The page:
“Yes, Mum.” Louisa visibly winces at Ruth’s sharp observation of her usual behaviour.

They look at each other like gladiators across the arena.

Automatically Louisa shifts on her feet uncomfortably, she has not sat down yet. She is hovering by the bookcase unsure about what to do next. Her reflexes want to volley a barbed comment at her mother, but she thinks not today, Louisa, not today – she internally chides herself and forces her face to soften. She was going to wait until later, but decides to act straightaway.

Reaching into her bag, she feels for the photo album of them, back at a time when happiness was not a foreign concept to her.

She pulls it out and immediately regrets the big yellow bow she fixed to the front of it. It’s too much. It smacks of trying too hard. But she can’t take it off now, it’s tied on firmly. Grimacing she steps forwards and hands the package to her mum, “I’ve got this for you. It’s, it’s … just something. You know, one of those memory things. It’s about … us really. Here, take it. Happy … everyday, Mum.” She tries a smile, but fails.

Ruth looks at her in disbelief at the words then adjusts her glasses to look through the middle section of her varifocal lenses and then gently accepts the book. When she eventually got used to the fact that her husband had been killed in an accident and her daughter had moved away never to return, Ruth began to age rapidly and spent more time at the doctors than anywhere else. The house and her body become mausoleums.

Silent tears fall down her face as she carefully undoes the bow and opens the album turning through page after page of memories. The unstopped waterfall makes it difficult for her to see the photos clearly, but she doesn’t need to after the first few pages, she feels them. She clearly remembers those times with just the three of them.

The special phrase is running across the top of each page, it’s the phrase she used to say to Louisa at the start and end of each day: happy everyday.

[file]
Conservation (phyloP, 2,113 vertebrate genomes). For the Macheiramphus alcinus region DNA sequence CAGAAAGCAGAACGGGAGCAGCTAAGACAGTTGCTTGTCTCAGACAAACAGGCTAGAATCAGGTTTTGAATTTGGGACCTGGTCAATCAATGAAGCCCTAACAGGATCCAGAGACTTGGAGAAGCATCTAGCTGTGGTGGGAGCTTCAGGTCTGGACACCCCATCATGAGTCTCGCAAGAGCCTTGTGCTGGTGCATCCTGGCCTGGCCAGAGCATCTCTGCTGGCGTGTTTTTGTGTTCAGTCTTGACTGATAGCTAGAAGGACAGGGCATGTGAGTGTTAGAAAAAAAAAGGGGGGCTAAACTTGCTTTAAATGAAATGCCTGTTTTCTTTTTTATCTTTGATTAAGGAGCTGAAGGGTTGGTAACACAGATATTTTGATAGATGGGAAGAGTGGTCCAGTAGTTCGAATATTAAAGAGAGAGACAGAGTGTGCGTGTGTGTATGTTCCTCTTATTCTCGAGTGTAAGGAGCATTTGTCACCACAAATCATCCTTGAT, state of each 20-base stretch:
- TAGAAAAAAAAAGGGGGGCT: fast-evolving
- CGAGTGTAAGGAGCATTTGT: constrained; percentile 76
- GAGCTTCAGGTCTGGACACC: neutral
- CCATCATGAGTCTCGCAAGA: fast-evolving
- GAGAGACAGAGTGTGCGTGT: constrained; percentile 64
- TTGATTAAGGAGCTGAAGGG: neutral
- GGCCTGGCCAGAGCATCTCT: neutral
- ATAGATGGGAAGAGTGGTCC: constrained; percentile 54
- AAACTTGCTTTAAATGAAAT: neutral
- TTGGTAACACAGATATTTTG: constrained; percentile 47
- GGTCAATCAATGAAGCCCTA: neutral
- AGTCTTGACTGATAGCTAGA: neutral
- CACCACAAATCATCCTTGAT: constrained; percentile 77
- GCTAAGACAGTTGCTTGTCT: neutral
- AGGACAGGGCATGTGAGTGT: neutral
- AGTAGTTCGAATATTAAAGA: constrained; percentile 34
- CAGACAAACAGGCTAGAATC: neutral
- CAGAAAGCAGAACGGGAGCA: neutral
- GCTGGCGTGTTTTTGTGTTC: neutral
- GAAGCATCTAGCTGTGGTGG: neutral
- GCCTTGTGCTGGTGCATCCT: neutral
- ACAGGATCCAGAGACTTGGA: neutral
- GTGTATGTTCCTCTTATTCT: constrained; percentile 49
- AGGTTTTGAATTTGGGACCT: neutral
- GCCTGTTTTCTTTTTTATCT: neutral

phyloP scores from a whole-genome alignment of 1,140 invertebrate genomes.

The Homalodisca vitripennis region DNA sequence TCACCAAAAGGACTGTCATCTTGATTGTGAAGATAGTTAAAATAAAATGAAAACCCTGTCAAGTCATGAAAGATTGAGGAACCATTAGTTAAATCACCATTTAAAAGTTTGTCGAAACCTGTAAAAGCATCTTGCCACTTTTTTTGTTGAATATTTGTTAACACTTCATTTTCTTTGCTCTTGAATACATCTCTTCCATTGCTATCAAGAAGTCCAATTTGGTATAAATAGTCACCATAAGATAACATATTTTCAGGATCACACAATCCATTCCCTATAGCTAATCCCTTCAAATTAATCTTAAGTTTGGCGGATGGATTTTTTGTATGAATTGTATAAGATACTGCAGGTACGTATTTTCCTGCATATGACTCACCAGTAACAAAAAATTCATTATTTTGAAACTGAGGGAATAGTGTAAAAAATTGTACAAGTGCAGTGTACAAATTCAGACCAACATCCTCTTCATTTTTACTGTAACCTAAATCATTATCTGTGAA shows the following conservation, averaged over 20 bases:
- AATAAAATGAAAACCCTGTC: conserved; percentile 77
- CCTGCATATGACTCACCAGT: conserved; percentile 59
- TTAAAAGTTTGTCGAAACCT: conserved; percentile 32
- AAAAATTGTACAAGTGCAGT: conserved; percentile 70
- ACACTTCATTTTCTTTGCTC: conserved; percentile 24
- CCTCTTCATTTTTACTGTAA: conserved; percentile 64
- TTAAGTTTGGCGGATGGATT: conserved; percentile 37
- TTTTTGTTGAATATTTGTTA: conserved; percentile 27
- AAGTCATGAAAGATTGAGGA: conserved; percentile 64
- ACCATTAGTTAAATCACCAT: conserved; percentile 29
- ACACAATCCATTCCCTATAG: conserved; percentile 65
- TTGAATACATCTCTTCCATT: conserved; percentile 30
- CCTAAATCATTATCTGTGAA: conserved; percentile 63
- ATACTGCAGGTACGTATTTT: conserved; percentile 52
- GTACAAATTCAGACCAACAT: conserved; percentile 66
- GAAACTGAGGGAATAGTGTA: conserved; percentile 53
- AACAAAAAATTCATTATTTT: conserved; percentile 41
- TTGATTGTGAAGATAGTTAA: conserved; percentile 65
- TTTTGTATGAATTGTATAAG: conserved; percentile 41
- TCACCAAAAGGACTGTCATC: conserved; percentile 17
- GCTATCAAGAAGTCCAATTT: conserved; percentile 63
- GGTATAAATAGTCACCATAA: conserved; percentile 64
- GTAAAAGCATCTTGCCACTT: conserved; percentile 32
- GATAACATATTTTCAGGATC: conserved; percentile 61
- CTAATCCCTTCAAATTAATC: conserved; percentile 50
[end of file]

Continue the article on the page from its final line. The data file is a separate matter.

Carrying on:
“We really were happy then,” Ruth’s voice wavers as she holds the book open at a page where the three of them are holding ice-creams and laughing directly at the camera. She turns it to face her daughter who hasn’t taken her eyes off her mum.

“Who took this? Do you remember, Lou-Lou? Wasn’t it that day we went to Oxwich Bay on your dad’s annual work trip?”

The old familiar smile is growing on her face, it starts at her eyes and now Louisa starts to mirror her mum’s silent crying, “Yes, Mum. It was.”

“I was only twelve then, it was just before Dad’s birthday and you bought him that camera as an early birthday present.”

“That’s right, I remember.” Ruth wipes the mixed tears of sadness and joy away. “Can I keep this? Is it for me?”

“Yes, Mum. I made it up for you. I borrowed the photo albums last time I was here. Sorry. I should have asked. I wanted to see …” Tears mix up her words, so she tries again, “I wanted to remember us when we were … happy together. I forgot who I was, where I came from. I forgot you and da…”

“Come here, Lou-Lou …” Ruth stretches out her arm, opening and closing the finger on her hand in the familiar beckoning gesture.

Louisa comes and sits on the floor at Ruth’s feet and timidly leans towards her mum before placing her head on her mum’s lap.

They sit like this until their tears have gone.

“I really miss your dad, you know?”

“Me, too.”

They stay still in silence for another long time. It’s the most peace they have had together for years. There is no pointed anger in the quietness that they inhabit today. The usual sad awkwardness towards each other that they wake up wearing is slipping away.

“I’m sorry, Lou-Lou …”

“What for?”

“For … all of it. After Dad died. You know, Frank and all that.”

“Oh!” That name stabs her into cat-like alertness. Her heart starts palpitating like she’s just been for a run. She remembers what she learnt in her yoga classes and forces herself to start the deep breathing routine to calm herself down before she can think about speaking.

Another eternity later she finds her voice, “Mum?”

“Yes, Love?”

The fact that they are not looking at each other makes this easier.

“Mum,” Louisa hesitates and shifts a little uncomfortably, “Mum, there’s something I need to tell you about Frank …”

“I know, Love.” Ruth’s hand continues to caress Louisa’s head. She feels like she is a child again. Ruth’s fingers feel straight, pain free and strong. That’s how she feels. Strong again.

“Lou-Lou, did he ever … I mean, did Frank, you know …”

The air becomes oppressive around them both, even the sunshine streaming through the bay window does not stop them both from shuddering.

“I didn’t know he was like that, Lou-Lou. I didn’t know. He was your Dad’s best friend. He was always polite and kind when James was around. It was years after you’d left home that I heard what he’d done to Mrs Chambers’ daughter. You know, the girl who was never quite right … I think he did that. Did he … did he do … anything to you?”

They are now listening to each other beyond the mere edges of their words, a practice they automatically embraced when death visited their family and took James.